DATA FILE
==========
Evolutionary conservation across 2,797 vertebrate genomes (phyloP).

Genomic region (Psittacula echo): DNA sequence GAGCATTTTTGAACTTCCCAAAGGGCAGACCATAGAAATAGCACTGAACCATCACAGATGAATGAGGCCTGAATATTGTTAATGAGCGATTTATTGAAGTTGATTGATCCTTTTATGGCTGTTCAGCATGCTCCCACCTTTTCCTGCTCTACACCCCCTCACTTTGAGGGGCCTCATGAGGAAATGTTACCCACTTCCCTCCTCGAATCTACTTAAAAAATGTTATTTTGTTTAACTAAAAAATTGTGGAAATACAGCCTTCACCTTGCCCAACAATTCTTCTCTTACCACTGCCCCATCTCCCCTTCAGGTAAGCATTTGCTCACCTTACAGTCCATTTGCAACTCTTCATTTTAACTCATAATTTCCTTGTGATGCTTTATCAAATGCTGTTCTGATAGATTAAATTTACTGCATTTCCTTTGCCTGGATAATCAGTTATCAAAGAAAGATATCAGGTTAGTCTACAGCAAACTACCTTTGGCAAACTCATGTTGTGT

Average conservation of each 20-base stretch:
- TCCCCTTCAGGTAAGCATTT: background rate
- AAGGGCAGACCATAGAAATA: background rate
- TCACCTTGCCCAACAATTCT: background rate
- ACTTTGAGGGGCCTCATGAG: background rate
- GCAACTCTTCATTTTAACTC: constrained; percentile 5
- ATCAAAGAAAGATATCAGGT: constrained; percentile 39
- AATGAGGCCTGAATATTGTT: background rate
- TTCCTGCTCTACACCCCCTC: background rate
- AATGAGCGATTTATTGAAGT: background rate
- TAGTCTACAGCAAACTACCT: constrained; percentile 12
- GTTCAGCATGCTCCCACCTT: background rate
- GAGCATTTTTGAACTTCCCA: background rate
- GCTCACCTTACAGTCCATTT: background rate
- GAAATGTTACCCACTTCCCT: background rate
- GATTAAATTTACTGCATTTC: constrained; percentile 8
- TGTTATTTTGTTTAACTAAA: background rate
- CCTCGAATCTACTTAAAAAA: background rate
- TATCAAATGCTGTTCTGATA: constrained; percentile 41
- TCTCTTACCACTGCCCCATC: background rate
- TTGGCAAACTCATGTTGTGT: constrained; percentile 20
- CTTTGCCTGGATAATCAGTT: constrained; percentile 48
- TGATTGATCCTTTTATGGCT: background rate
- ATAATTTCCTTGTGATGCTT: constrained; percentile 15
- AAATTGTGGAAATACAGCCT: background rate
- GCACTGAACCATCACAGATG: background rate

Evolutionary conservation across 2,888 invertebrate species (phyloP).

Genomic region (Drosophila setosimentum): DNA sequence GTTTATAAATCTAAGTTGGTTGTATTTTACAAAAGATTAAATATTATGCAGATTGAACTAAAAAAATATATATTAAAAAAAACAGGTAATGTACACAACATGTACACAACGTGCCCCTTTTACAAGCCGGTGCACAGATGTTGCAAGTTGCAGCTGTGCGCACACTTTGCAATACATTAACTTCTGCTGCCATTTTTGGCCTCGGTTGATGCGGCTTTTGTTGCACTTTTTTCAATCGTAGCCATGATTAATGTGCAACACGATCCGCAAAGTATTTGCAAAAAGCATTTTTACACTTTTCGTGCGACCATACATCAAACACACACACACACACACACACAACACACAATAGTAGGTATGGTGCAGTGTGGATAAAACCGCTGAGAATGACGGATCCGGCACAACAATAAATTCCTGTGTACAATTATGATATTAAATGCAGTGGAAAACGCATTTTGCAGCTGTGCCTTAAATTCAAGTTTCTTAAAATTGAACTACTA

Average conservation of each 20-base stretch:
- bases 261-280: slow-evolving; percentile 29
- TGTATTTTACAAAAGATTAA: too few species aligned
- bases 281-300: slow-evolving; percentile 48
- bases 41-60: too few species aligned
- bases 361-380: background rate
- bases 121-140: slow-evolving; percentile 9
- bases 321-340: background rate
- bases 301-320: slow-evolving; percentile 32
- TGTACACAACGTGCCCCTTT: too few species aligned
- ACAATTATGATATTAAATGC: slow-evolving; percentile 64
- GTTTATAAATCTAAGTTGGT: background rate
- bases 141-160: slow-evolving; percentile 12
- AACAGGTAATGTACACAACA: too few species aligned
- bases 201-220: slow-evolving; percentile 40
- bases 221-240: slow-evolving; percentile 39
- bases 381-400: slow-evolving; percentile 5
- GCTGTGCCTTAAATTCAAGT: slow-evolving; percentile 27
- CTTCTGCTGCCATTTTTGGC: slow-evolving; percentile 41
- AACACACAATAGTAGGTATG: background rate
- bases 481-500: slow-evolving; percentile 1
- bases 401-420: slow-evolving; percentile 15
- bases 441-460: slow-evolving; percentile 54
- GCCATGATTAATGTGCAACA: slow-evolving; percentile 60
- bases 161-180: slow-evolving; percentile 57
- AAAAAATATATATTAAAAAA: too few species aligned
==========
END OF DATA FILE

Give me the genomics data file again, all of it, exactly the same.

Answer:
Evolutionary conservation across 2,797 vertebrate genomes (phyloP).

Genomic region (Psittacula echo): DNA sequence GAGCATTTTTGAACTTCCCAAAGGGCAGACCATAGAAATAGCACTGAACCATCACAGATGAATGAGGCCTGAATATTGTTAATGAGCGATTTATTGAAGTTGATTGATCCTTTTATGGCTGTTCAGCATGCTCCCACCTTTTCCTGCTCTACACCCCCTCACTTTGAGGGGCCTCATGAGGAAATGTTACCCACTTCCCTCCTCGAATCTACTTAAAAAATGTTATTTTGTTTAACTAAAAAATTGTGGAAATACAGCCTTCACCTTGCCCAACAATTCTTCTCTTACCACTGCCCCATCTCCCCTTCAGGTAAGCATTTGCTCACCTTACAGTCCATTTGCAACTCTTCATTTTAACTCATAATTTCCTTGTGATGCTTTATCAAATGCTGTTCTGATAGATTAAATTTACTGCATTTCCTTTGCCTGGATAATCAGTTATCAAAGAAAGATATCAGGTTAGTCTACAGCAAACTACCTTTGGCAAACTCATGTTGTGT

Average conservation of each 20-base stretch:
- TCCCCTTCAGGTAAGCATTT: background rate
- AAGGGCAGACCATAGAAATA: background rate
- TCACCTTGCCCAACAATTCT: background rate
- ACTTTGAGGGGCCTCATGAG: background rate
- GCAACTCTTCATTTTAACTC: constrained; percentile 5
- ATCAAAGAAAGATATCAGGT: constrained; percentile 39
- AATGAGGCCTGAATATTGTT: background rate
- TTCCTGCTCTACACCCCCTC: background rate
- AATGAGCGATTTATTGAAGT: background rate
- TAGTCTACAGCAAACTACCT: constrained; percentile 12
- GTTCAGCATGCTCCCACCTT: background rate
- GAGCATTTTTGAACTTCCCA: background rate
- GCTCACCTTACAGTCCATTT: background rate
- GAAATGTTACCCACTTCCCT: background rate
- GATTAAATTTACTGCATTTC: constrained; percentile 8
- TGTTATTTTGTTTAACTAAA: background rate
- CCTCGAATCTACTTAAAAAA: background rate
- TATCAAATGCTGTTCTGATA: constrained; percentile 41
- TCTCTTACCACTGCCCCATC: background rate
- TTGGCAAACTCATGTTGTGT: constrained; percentile 20
- CTTTGCCTGGATAATCAGTT: constrained; percentile 48
- TGATTGATCCTTTTATGGCT: background rate
- ATAATTTCCTTGTGATGCTT: constrained; percentile 15
- AAATTGTGGAAATACAGCCT: background rate
- GCACTGAACCATCACAGATG: background rate

Evolutionary conservation across 2,888 invertebrate species (phyloP).

Genomic region (Drosophila setosimentum): DNA sequence GTTTATAAATCTAAGTTGGTTGTATTTTACAAAAGATTAAATATTATGCAGATTGAACTAAAAAAATATATATTAAAAAAAACAGGTAATGTACACAACATGTACACAACGTGCCCCTTTTACAAGCCGGTGCACAGATGTTGCAAGTTGCAGCTGTGCGCACACTTTGCAATACATTAACTTCTGCTGCCATTTTTGGCCTCGGTTGATGCGGCTTTTGTTGCACTTTTTTCAATCGTAGCCATGATTAATGTGCAACACGATCCGCAAAGTATTTGCAAAAAGCATTTTTACACTTTTCGTGCGACCATACATCAAACACACACACACACACACACACAACACACAATAGTAGGTATGGTGCAGTGTGGATAAAACCGCTGAGAATGACGGATCCGGCACAACAATAAATTCCTGTGTACAATTATGATATTAAATGCAGTGGAAAACGCATTTTGCAGCTGTGCCTTAAATTCAAGTTTCTTAAAATTGAACTACTA

Average conservation of each 20-base stretch:
- bases 261-280: slow-evolving; percentile 29
- TGTATTTTACAAAAGATTAA: too few species aligned
- bases 281-300: slow-evolving; percentile 48
- bases 41-60: too few species aligned
- bases 361-380: background rate
- bases 121-140: slow-evolving; percentile 9
- bases 321-340: background rate
- bases 301-320: slow-evolving; percentile 32
- TGTACACAACGTGCCCCTTT: too few species aligned
- ACAATTATGATATTAAATGC: slow-evolving; percentile 64
- GTTTATAAATCTAAGTTGGT: background rate
- bases 141-160: slow-evolving; percentile 12
- AACAGGTAATGTACACAACA: too few species aligned
- bases 201-220: slow-evolving; percentile 40
- bases 221-240: slow-evolving; percentile 39
- bases 381-400: slow-evolving; percentile 5
- GCTGTGCCTTAAATTCAAGT: slow-evolving; percentile 27
- CTTCTGCTGCCATTTTTGGC: slow-evolving; percentile 41
- AACACACAATAGTAGGTATG: background rate
- bases 481-500: slow-evolving; percentile 1
- bases 401-420: slow-evolving; percentile 15
- bases 441-460: slow-evolving; percentile 54
- GCCATGATTAATGTGCAACA: slow-evolving; percentile 60
- bases 161-180: slow-evolving; percentile 57
- AAAAAATATATATTAAAAAA: too few species aligned